MoU a poll punt?

Labour and Greens have described their Memorandum of Understanding as being a game changer, but is it more of a punt on being a poll changer?

Labour has been fading in party polls for years, and it’s party vote has been sliding for five successive elections:

  • 2002: 41.26%
  • 2005: 39.10%
  • 2008: 33.99%
  • 2011: 27.28%
  • 2014: 25.13%

Greens rose as Labour fell, but seem to have levelled off – they seem to have hit a Green ceiling.


  • 2002: 7.00%
  • 2005: 4.66%
  • 2008: 6.72%
  • 2011: 11.06%
  • 2014: 10.70%


In the MoU launch yesterday Metiria talked about it being positive for polling, and that was repeated by James Shaw on Breakfast this morning: “when Labour and Greens cooperate both of our polls go up”.

Launching the symbolic MoU this far out from an election seems aimed, initially at least, at pushing their polls up.

This is also the line Labour staffer/consultant Rob Salmond is spinning too, in a post at Public Address – Labour and the Greens in a tree…

At present, the right is polling around 48%, the left around 40%, and New Zealand First has around 10%. Since the last election the left is rising while the right is falling. We’re right at the bottom of the range where the right can be re-elected on its own. With any further poll movement over the next 15 months, it will be not be clear on election night 2017 who the Prime Minister will be. 

The progressive left is now back in the game.

That makes it the right time for the left to cooperate, with the aim of consolidating the current positive trend and making the opinion change faster.

Like the Green leaders Salmond thinks that the symbol of cooperation will push this trend.

There’s a stream of academic research about this, most prominent in Sona Golder’s (2006) book The Logic of Pre-Electoral Coalition Formation. That research provides evidence that parties who cooperate before an election, rather than campaign completely independently, ultimately are more likely to win government. That’s a pretty good reason to formalize things.

Except that we are not heading into an election campaign, that’s a year away. Is there any research on mid-term cooperation?

…the academic research suggests moves to provide voters with more certainty and more unity in a potential governing coalition tends to get rewarded at the polls.

Labour have tried several political moves already this year to try and turn around their polling. Without any obvious effect.

So they appear to be trying a different stunt at an unusual time of the electoral cycle.

Sometimes, and most strongly, that’s a pre-electoral coalition.

But an MOU achieves at least some of the same goals  as a coalition agreement, and so we’d expect at least some of the same electoral rewards.

Labour seem to be punting on a less strong MoU that is not pre-electoral “so we’d expect at least some of the same electoral rewards”.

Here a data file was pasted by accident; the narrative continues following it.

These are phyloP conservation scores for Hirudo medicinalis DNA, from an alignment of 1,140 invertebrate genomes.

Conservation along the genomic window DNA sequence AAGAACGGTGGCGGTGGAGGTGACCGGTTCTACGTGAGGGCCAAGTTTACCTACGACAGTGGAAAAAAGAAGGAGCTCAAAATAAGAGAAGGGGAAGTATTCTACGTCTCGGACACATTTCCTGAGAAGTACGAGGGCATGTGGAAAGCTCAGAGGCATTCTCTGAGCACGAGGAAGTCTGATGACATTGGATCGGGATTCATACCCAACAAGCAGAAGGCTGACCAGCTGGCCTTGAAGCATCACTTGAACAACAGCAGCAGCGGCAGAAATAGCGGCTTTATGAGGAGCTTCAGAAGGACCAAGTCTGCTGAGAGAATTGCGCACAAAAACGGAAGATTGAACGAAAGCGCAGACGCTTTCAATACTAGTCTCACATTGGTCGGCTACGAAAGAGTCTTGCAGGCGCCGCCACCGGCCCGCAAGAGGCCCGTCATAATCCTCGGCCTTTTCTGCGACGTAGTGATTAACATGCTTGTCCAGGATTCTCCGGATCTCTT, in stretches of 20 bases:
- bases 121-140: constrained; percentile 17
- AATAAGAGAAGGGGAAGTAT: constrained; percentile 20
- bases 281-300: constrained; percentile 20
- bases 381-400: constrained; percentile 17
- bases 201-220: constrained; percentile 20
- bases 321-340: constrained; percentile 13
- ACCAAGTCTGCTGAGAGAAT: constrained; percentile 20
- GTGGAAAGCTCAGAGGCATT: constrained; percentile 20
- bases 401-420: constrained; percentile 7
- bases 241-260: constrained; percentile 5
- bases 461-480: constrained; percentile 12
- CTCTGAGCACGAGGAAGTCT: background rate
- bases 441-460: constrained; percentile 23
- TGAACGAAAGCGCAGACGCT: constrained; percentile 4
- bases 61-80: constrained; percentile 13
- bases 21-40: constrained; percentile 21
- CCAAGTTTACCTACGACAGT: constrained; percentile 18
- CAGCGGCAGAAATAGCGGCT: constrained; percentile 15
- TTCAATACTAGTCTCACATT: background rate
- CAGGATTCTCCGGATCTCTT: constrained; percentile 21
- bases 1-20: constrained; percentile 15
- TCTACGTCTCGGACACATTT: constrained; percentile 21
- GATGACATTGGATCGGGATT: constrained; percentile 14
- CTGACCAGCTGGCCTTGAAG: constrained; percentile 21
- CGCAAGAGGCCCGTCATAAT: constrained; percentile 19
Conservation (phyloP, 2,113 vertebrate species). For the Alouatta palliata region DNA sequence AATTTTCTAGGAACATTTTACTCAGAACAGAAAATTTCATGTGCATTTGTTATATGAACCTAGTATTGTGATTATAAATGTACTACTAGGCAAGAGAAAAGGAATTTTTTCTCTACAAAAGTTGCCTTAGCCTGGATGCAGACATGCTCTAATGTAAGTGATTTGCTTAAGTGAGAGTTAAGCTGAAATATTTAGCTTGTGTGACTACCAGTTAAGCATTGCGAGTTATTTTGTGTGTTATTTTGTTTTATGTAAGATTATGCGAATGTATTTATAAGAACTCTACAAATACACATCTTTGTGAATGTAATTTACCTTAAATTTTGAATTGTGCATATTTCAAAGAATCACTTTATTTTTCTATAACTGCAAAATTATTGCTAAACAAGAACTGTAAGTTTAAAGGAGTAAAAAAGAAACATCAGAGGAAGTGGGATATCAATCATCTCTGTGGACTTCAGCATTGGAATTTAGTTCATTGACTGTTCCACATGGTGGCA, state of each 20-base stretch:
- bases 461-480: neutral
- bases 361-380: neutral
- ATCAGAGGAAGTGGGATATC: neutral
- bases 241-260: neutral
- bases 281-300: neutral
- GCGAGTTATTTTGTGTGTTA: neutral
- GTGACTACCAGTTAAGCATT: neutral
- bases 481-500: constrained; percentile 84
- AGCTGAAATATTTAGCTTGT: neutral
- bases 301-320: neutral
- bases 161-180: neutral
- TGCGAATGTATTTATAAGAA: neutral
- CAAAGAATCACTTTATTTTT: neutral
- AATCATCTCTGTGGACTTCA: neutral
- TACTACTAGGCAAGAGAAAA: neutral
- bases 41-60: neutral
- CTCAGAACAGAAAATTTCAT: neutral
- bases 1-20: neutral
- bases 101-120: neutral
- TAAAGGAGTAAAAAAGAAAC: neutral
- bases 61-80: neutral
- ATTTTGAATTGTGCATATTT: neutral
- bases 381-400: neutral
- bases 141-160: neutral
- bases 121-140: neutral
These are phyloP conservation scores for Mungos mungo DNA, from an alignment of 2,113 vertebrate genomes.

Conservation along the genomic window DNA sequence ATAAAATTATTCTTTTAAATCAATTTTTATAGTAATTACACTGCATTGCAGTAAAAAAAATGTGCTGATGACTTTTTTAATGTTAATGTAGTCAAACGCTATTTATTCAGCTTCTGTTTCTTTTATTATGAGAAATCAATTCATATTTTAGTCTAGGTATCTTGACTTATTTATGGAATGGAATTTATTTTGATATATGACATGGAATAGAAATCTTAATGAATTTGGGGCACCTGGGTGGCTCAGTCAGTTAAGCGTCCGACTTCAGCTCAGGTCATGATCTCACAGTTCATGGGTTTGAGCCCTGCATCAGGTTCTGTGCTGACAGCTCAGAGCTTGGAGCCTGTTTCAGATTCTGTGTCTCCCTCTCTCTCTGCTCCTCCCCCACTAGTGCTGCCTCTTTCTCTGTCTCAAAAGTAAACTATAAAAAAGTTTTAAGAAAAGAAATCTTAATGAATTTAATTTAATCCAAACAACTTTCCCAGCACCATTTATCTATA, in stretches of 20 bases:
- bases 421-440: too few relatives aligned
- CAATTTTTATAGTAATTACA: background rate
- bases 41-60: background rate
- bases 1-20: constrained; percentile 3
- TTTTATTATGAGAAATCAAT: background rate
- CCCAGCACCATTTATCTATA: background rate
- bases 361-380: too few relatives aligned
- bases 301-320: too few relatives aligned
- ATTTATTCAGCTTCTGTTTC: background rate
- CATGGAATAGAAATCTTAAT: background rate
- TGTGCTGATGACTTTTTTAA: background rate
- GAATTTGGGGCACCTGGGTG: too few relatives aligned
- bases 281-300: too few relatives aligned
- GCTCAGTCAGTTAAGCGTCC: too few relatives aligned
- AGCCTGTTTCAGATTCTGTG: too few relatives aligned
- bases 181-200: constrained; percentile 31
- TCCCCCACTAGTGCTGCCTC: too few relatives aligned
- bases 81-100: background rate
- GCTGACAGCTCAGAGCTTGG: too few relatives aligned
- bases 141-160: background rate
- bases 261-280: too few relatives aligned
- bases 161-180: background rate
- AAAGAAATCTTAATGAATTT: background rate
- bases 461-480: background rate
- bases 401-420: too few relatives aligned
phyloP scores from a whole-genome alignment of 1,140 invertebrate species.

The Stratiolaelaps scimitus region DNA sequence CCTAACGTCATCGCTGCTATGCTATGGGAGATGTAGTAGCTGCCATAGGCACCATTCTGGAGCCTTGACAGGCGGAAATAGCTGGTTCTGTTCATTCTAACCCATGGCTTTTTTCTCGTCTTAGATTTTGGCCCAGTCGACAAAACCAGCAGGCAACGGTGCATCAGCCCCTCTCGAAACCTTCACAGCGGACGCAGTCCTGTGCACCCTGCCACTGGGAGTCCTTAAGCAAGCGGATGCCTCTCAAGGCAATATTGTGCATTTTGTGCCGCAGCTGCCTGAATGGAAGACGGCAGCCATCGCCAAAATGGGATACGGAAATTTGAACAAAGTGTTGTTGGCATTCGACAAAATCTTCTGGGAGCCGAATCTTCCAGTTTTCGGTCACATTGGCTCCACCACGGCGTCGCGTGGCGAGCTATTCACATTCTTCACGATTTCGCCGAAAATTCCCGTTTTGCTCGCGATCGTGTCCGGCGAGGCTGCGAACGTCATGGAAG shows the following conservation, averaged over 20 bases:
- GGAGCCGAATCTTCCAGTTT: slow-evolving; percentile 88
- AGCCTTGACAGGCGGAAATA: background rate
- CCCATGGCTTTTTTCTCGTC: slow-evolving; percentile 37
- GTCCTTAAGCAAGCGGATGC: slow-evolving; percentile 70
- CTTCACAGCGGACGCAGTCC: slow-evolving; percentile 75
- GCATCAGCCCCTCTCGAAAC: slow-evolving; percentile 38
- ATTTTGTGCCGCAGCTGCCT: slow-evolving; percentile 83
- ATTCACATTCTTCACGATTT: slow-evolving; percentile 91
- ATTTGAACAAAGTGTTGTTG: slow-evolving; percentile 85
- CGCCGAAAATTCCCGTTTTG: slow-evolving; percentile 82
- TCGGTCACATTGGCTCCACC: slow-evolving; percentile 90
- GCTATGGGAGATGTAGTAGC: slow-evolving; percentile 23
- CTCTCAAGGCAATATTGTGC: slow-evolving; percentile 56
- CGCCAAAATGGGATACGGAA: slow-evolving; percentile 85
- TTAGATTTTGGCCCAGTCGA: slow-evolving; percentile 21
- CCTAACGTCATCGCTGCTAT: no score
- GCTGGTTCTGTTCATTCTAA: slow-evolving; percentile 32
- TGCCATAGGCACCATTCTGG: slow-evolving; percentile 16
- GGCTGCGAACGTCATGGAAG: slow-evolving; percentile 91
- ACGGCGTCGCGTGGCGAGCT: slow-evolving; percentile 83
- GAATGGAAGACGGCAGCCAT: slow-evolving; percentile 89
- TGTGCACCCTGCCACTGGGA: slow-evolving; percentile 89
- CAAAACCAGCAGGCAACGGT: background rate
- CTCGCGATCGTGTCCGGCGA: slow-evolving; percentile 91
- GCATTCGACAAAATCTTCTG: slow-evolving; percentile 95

This seems to be quite a gamble. Izogi at Public Address points out:

Trying to extrapolate the future based on a chart like this, which shows the declared effect happening once before, is dodgy at best.

Salmond has tripped over his data analysis and political strategy before.

If this doesn’t improve the polls for both Labour and the Greens what then?

What if the polls deteriorate further? Ditch the MoU and try something else? Ripping up the agreement will be easy, but it will be a lot more difficult undoing the symbolism of a Labour-Green combo.

It will take several months to see what effect the MoU has on the polls (complicated by other factors that could affect polls).

The Greens have long wanted stronger more open cooperation between themselves and Labour, but until now Labour have not been willing.

Labour needs their polls to improve. Andrew Little needs his polls to improve. Otherwise they will be increasingly written off as a credible major party – the MoU is already seen as an admission by Labour that they are now one of several lesser parties.

Greens can probably survive unscathed if this doesn’t work. But it looks to be a big throw of the dice for Labour, and a play that now used can’t be used again in the actual election campaign next year.

The MoU looks like a big punt on the polls for Labour.

Leave a comment


  1. alloytoo

     /  1st June 2016

    The problem with the MOU is that it provides only one guarantee:

    Elect Labour-Greens and get Grant Robertson as finance minister and by extension higher taxes.

  2. Gezza

     /  1st June 2016

    The way I look at it, from watching little bits of Question Time & occasional debates recently, it’s essentially an alliance of the orangutans & the gibbons against the baboons, the bonobos, a pygmy marmoset & a mandrill, with the chimps standing to possibly get some electoral gains from the move. 😎

  3. Iceberg

     /  1st June 2016

    Maybe Labour are thinking they can rob the Green election kitty? They sure as hell have completely lost any donations from now on.

    • Gezza

       /  1st June 2016

      Probably already getting requests from supporters asking for their money back.

  4. The game changer if they are serious about being progressive would be to say we won’t work with Winston , that would also fulfil Salmonds logic adapted from Golder’s book. Somehow I doubt it though….

  5. Alan Wilkinson

     /  1st June 2016

    I suspect Sona Golder never factored in Winston and Rob Salmond overlooked that grinning elephant in the room.


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